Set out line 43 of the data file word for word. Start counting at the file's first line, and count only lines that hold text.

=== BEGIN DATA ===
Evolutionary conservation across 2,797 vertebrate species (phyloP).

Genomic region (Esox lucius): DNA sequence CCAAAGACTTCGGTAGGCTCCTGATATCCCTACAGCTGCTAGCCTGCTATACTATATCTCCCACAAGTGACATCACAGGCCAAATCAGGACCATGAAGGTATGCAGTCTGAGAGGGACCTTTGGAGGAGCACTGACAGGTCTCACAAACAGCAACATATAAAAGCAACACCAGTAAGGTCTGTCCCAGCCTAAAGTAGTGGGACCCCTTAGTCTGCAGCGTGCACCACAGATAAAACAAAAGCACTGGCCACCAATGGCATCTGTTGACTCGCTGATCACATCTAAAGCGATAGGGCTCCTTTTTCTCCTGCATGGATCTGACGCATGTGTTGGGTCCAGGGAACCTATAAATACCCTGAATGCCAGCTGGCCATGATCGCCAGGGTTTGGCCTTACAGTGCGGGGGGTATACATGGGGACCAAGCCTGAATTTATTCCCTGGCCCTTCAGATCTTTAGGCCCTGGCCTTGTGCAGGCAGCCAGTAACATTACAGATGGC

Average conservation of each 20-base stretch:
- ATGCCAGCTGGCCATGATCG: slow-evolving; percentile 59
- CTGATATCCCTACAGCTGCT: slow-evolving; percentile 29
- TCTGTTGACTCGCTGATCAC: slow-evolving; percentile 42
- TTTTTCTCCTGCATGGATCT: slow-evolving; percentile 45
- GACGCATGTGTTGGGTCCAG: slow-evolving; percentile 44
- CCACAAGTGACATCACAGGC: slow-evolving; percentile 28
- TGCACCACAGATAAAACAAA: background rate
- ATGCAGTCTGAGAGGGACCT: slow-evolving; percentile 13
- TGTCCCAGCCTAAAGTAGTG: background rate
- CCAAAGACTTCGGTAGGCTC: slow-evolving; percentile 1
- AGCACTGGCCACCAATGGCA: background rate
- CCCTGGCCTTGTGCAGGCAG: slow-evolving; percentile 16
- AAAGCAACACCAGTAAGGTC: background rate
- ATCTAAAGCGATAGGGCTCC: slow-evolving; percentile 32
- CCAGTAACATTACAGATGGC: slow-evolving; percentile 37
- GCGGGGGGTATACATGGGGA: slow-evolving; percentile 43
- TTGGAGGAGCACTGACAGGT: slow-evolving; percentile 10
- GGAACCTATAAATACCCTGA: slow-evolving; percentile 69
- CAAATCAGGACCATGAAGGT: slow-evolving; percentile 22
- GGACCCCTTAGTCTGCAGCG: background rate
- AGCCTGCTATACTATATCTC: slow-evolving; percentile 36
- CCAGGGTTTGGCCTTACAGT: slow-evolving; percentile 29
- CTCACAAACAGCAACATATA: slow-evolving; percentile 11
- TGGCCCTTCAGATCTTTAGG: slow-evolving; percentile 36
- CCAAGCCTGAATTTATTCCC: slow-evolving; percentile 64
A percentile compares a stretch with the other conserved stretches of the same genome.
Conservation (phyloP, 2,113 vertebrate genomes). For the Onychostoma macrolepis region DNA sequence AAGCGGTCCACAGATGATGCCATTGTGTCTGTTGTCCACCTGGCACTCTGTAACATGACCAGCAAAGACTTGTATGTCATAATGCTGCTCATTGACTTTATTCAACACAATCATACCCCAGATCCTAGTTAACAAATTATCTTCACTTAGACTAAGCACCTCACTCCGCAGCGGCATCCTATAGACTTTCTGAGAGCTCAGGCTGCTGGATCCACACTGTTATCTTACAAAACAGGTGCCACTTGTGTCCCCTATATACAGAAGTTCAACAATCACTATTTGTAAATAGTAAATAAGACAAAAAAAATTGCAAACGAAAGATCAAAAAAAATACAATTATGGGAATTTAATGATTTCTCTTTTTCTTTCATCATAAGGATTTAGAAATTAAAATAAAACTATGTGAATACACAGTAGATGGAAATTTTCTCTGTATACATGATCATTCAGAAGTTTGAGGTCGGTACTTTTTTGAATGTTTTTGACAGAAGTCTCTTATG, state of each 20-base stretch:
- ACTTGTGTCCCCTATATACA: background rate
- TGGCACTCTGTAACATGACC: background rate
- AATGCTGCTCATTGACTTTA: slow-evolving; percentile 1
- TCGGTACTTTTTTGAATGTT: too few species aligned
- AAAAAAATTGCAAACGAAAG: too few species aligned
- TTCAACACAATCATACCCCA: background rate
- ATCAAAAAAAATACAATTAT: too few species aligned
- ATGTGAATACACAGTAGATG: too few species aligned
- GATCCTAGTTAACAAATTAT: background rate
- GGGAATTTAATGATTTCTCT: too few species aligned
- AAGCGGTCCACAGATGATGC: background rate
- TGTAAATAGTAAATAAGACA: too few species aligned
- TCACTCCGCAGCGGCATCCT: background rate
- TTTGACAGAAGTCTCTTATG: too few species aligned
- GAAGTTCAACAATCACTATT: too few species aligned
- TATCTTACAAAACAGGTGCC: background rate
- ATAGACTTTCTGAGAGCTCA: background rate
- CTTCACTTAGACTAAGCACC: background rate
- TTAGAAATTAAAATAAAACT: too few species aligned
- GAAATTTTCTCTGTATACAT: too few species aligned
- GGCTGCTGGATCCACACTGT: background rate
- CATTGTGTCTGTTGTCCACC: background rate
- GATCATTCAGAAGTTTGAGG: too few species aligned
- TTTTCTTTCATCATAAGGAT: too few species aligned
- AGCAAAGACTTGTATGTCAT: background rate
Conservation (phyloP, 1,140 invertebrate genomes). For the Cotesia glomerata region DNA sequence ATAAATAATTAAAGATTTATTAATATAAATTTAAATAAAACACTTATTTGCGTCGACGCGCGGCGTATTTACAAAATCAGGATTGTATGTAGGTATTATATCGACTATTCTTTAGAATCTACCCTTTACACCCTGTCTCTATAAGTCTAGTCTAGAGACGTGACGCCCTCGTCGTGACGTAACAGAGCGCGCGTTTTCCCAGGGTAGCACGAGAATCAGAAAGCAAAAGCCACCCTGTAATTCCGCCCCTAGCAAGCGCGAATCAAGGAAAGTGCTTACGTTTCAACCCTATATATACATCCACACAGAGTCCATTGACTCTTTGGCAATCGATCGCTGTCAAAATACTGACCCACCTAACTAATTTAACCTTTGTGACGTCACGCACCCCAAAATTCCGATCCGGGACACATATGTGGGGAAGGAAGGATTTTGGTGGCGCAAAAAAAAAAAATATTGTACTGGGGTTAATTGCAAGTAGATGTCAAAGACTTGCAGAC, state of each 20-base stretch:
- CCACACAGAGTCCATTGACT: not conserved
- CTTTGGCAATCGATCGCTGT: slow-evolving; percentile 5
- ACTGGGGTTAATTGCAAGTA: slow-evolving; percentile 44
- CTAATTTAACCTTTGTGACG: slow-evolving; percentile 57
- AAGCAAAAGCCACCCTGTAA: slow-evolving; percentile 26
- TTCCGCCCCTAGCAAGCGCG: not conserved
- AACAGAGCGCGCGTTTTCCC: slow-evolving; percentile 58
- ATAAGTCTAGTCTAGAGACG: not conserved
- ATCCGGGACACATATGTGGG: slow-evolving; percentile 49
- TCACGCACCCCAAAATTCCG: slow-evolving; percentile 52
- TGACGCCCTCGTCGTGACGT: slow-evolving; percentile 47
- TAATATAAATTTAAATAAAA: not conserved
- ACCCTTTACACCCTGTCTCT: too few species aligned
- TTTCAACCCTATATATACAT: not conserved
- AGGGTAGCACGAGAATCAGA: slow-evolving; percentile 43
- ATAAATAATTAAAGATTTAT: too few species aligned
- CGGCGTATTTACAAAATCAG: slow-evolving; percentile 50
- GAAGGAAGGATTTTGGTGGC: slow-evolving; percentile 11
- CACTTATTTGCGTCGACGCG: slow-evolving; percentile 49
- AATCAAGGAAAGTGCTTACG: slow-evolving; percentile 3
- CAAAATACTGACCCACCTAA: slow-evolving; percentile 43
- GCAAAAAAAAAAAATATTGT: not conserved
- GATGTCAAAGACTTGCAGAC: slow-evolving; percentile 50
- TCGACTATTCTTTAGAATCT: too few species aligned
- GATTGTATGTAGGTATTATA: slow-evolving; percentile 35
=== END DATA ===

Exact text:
- TCACTCCGCAGCGGCATCCT: background rate